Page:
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Aaliyah emerged as a star in 1994 at the age of 14. But her second album, 1996’s One in a Million, made it clear that she was in a class of her own. Whether clad in leather while lying atop a vintage convertible, reclining on the iron throne of some subterranean hide­away or slinking along to Timbaland’s hypnotic syncopation in an all-white room, Aaliyah had an incomparable allure. She became an icon by daring to push past the norm, and in the 20 years since her tragic death, the singer and actress’s influence has become ubiquitous, proving she was always light years ahead of the rest of us.

“She was beautiful and polished in her presentation,” says Chrissy Murray, her former publicist at Atlantic Records. “She was a tomboy with this cool, femi­nine sex appeal. There was just some­thing about this girl—but what I liked most about her professionally was that she came prepared. She knew what she wanted.”

Unafraid to experiment, Aaliyah refined her style throughout her career. Even her famous tomboy aes­thetic went through several phases, from the leather camo pants and differ­ent color Clarks Wallabees she wore in the “Hot Like Fire” video to the snake-skin sweatsuit seen in the visuals for “Back in One Piece.” Aaliyah could pull off a sci-fi–heroine look, then glam it up with a crystal choker accentuated by full-face makeup—the latter of which would inspire a posthumous MAC Cos­metics collection in 2018.

“She was the kind of girl who had to live it, feel it and be it,” says Derek Lee, who began styling Aaliyah in 1996. “She couldn’t just throw it on, because it wouldn’t translate.” Yet even as her style matured—as with the tiger-print Roberto Cavalli dress she wore to the 2000 MTV Video Music Awards, which model Paloma Elsesser recently paid homage to—it always appeared effort­less. “She was that slightly unconven­tional pretty girl, but without trying so hard,” Lee says.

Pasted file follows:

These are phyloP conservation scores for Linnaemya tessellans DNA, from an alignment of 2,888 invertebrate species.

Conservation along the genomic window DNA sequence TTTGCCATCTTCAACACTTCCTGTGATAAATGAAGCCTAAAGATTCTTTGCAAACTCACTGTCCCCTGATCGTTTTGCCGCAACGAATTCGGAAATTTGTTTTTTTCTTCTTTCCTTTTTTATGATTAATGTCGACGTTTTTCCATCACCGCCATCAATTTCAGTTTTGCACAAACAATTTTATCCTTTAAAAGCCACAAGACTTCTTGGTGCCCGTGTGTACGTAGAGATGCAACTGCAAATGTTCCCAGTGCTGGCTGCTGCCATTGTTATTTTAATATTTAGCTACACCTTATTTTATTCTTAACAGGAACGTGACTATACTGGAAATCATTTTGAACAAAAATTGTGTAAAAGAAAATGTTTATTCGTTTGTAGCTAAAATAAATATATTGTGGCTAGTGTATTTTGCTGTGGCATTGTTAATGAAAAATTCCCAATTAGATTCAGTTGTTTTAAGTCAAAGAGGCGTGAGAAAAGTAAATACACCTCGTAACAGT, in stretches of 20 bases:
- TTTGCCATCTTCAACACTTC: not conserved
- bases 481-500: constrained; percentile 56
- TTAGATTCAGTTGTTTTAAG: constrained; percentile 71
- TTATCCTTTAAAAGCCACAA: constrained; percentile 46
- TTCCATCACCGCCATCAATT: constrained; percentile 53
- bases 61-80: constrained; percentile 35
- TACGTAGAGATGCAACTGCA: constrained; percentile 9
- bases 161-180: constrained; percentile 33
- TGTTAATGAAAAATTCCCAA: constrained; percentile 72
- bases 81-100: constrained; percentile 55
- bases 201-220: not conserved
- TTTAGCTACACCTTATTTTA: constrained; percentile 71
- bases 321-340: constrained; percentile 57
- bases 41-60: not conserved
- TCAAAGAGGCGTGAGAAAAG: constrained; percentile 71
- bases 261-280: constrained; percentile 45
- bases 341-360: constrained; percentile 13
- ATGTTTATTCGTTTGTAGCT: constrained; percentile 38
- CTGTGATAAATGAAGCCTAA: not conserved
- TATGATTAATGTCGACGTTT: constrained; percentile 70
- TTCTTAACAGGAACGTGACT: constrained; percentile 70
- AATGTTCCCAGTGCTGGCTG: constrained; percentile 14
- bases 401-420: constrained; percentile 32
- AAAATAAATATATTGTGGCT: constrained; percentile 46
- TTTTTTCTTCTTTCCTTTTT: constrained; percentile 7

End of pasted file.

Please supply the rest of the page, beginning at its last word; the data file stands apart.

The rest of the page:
That down-for-whatever spirit extended to Aaliyah’s music. Her work with Missy Elliott, Timbaland and Static Major propelled every aspect of her career forward, welding hip-hop and R&B in an eccentric fashion leading up to the millennium. The foundation for Elliott’s path to virtuosic artist is built on her work with Aaliyah, who also breathed life into some of Timbaland’s most abstract compositions. To this day, nothing is more ambitious than “Are You That Somebody?” featuring Aali­yah’s soft soprano gliding over an off-kilter drum-and-bass combination and, of all things, a sampled baby coo.

Years after blazing trails creatively, the five-time Grammy Award nominee and three-time American Music Award winner has birthed creative daughters and sons. Look at Syd Tha Kyd. Kelela. Tinashe. FKA Twigs. Ciara. Even Drake. And there’s been no shortage of covers, samples and tributes from contempo­rary artists inspired by her oeuvre— even as the bulk of her discography remains absent from streaming and digital platforms.

Aaliyah and her artistry live on as a symbol of perseverance. As one of R. Kelly’s alleged victims, she survived an industry that forces young women to grow up fast while infantilizing and excusing the men accused of exploiting them. But Aaliyah has never been the sum of her trauma. Rather, she seized autonomy in her life, taking control of her sound, look and image. “Now you have younger women who are like, ‘Yo, I can do this,’” Murray says, attributing their confidence to the example set by Aaliyah. “Her boldness is very appeal­ing to women.”

 In the past decade, Aaliyah’s image has become a favorite across social media. Even from the afterlife, she’s cap­tivating audiences that now include people who didn’t grow up hearing her music in the moment. “The love that your mom, auntie, or older sister or brother had for her is passed down to younger people who are curious,” Murray says. Aaliyah’s contributions represent a huge swatch of modern pop culture’s fabric. She is more than a woman, in that sense: She was the future. And now she is everywhere.

This article appears in the September/October 2021 issue of ESSENCE on newsstands now.

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